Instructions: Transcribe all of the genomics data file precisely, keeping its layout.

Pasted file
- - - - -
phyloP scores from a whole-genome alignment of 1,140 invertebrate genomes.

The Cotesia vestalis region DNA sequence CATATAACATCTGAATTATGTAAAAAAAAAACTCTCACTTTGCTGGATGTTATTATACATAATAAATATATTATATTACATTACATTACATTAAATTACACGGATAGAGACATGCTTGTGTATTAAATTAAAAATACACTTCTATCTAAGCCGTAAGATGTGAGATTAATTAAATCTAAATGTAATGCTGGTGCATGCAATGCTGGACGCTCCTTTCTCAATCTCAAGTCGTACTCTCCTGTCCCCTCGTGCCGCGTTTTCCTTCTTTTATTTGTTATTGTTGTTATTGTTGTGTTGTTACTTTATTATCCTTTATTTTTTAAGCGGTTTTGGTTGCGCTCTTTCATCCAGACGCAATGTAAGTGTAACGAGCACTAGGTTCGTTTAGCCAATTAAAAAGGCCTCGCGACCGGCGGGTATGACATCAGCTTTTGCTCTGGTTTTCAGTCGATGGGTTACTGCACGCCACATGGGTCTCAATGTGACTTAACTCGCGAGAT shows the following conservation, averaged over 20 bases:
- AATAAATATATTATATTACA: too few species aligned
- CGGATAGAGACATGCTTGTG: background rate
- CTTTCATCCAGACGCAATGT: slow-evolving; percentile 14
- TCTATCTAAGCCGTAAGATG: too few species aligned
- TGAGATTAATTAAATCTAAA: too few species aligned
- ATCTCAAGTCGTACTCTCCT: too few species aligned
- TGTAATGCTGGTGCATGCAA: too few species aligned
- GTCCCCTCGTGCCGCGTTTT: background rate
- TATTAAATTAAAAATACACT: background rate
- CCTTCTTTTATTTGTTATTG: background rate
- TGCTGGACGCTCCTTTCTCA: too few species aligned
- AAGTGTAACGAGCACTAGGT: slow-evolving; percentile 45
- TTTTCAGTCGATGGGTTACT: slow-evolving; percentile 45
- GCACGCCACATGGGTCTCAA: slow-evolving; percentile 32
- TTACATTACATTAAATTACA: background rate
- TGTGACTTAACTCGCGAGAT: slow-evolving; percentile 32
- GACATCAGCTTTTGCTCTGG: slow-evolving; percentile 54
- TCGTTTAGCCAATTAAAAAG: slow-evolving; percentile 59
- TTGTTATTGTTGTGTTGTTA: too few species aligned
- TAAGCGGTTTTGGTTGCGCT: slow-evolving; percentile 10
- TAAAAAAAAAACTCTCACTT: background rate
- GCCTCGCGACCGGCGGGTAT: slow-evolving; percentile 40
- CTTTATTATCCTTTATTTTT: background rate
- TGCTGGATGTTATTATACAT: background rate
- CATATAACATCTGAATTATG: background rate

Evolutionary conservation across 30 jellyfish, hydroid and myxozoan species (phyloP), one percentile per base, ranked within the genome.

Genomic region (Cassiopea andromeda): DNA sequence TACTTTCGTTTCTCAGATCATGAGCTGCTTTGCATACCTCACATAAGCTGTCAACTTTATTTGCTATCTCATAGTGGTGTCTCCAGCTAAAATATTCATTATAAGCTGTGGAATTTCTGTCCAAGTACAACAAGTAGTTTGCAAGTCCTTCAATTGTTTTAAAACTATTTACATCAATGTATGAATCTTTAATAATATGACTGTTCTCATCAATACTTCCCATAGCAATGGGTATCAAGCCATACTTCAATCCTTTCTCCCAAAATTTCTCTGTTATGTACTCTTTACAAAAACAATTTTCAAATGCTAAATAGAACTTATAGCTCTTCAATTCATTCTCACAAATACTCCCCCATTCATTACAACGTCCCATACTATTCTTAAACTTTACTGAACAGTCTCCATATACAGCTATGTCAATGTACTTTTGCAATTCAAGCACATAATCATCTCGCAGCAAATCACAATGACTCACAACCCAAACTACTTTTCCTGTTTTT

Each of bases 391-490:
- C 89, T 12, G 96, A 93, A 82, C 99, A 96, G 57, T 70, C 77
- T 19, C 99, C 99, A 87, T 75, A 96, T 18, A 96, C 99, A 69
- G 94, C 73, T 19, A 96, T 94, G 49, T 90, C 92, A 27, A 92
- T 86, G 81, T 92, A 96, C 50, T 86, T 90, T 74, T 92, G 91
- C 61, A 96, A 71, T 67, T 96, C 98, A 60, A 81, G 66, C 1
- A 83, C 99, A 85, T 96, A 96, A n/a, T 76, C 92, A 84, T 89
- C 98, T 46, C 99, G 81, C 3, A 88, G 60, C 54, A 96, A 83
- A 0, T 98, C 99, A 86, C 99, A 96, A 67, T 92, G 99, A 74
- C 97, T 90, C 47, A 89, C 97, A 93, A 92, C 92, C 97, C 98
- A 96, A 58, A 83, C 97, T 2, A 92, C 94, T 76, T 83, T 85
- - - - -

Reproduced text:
phyloP scores from a whole-genome alignment of 1,140 invertebrate genomes.

The Cotesia vestalis region DNA sequence CATATAACATCTGAATTATGTAAAAAAAAAACTCTCACTTTGCTGGATGTTATTATACATAATAAATATATTATATTACATTACATTACATTAAATTACACGGATAGAGACATGCTTGTGTATTAAATTAAAAATACACTTCTATCTAAGCCGTAAGATGTGAGATTAATTAAATCTAAATGTAATGCTGGTGCATGCAATGCTGGACGCTCCTTTCTCAATCTCAAGTCGTACTCTCCTGTCCCCTCGTGCCGCGTTTTCCTTCTTTTATTTGTTATTGTTGTTATTGTTGTGTTGTTACTTTATTATCCTTTATTTTTTAAGCGGTTTTGGTTGCGCTCTTTCATCCAGACGCAATGTAAGTGTAACGAGCACTAGGTTCGTTTAGCCAATTAAAAAGGCCTCGCGACCGGCGGGTATGACATCAGCTTTTGCTCTGGTTTTCAGTCGATGGGTTACTGCACGCCACATGGGTCTCAATGTGACTTAACTCGCGAGAT shows the following conservation, averaged over 20 bases:
- AATAAATATATTATATTACA: too few species aligned
- CGGATAGAGACATGCTTGTG: background rate
- CTTTCATCCAGACGCAATGT: slow-evolving; percentile 14
- TCTATCTAAGCCGTAAGATG: too few species aligned
- TGAGATTAATTAAATCTAAA: too few species aligned
- ATCTCAAGTCGTACTCTCCT: too few species aligned
- TGTAATGCTGGTGCATGCAA: too few species aligned
- GTCCCCTCGTGCCGCGTTTT: background rate
- TATTAAATTAAAAATACACT: background rate
- CCTTCTTTTATTTGTTATTG: background rate
- TGCTGGACGCTCCTTTCTCA: too few species aligned
- AAGTGTAACGAGCACTAGGT: slow-evolving; percentile 45
- TTTTCAGTCGATGGGTTACT: slow-evolving; percentile 45
- GCACGCCACATGGGTCTCAA: slow-evolving; percentile 32
- TTACATTACATTAAATTACA: background rate
- TGTGACTTAACTCGCGAGAT: slow-evolving; percentile 32
- GACATCAGCTTTTGCTCTGG: slow-evolving; percentile 54
- TCGTTTAGCCAATTAAAAAG: slow-evolving; percentile 59
- TTGTTATTGTTGTGTTGTTA: too few species aligned
- TAAGCGGTTTTGGTTGCGCT: slow-evolving; percentile 10
- TAAAAAAAAAACTCTCACTT: background rate
- GCCTCGCGACCGGCGGGTAT: slow-evolving; percentile 40
- CTTTATTATCCTTTATTTTT: background rate
- TGCTGGATGTTATTATACAT: background rate
- CATATAACATCTGAATTATG: background rate

Evolutionary conservation across 30 jellyfish, hydroid and myxozoan species (phyloP), one percentile per base, ranked within the genome.

Genomic region (Cassiopea andromeda): DNA sequence TACTTTCGTTTCTCAGATCATGAGCTGCTTTGCATACCTCACATAAGCTGTCAACTTTATTTGCTATCTCATAGTGGTGTCTCCAGCTAAAATATTCATTATAAGCTGTGGAATTTCTGTCCAAGTACAACAAGTAGTTTGCAAGTCCTTCAATTGTTTTAAAACTATTTACATCAATGTATGAATCTTTAATAATATGACTGTTCTCATCAATACTTCCCATAGCAATGGGTATCAAGCCATACTTCAATCCTTTCTCCCAAAATTTCTCTGTTATGTACTCTTTACAAAAACAATTTTCAAATGCTAAATAGAACTTATAGCTCTTCAATTCATTCTCACAAATACTCCCCCATTCATTACAACGTCCCATACTATTCTTAAACTTTACTGAACAGTCTCCATATACAGCTATGTCAATGTACTTTTGCAATTCAAGCACATAATCATCTCGCAGCAAATCACAATGACTCACAACCCAAACTACTTTTCCTGTTTTT

Each of bases 391-490:
- C 89, T 12, G 96, A 93, A 82, C 99, A 96, G 57, T 70, C 77
- T 19, C 99, C 99, A 87, T 75, A 96, T 18, A 96, C 99, A 69
- G 94, C 73, T 19, A 96, T 94, G 49, T 90, C 92, A 27, A 92
- T 86, G 81, T 92, A 96, C 50, T 86, T 90, T 74, T 92, G 91
- C 61, A 96, A 71, T 67, T 96, C 98, A 60, A 81, G 66, C 1
- A 83, C 99, A 85, T 96, A 96, A n/a, T 76, C 92, A 84, T 89
- C 98, T 46, C 99, G 81, C 3, A 88, G 60, C 54, A 96, A 83
- A 0, T 98, C 99, A 86, C 99, A 96, A 67, T 92, G 99, A 74
- C 97, T 90, C 47, A 89, C 97, A 93, A 92, C 92, C 97, C 98
- A 96, A 58, A 83, C 97, T 2, A 92, C 94, T 76, T 83, T 85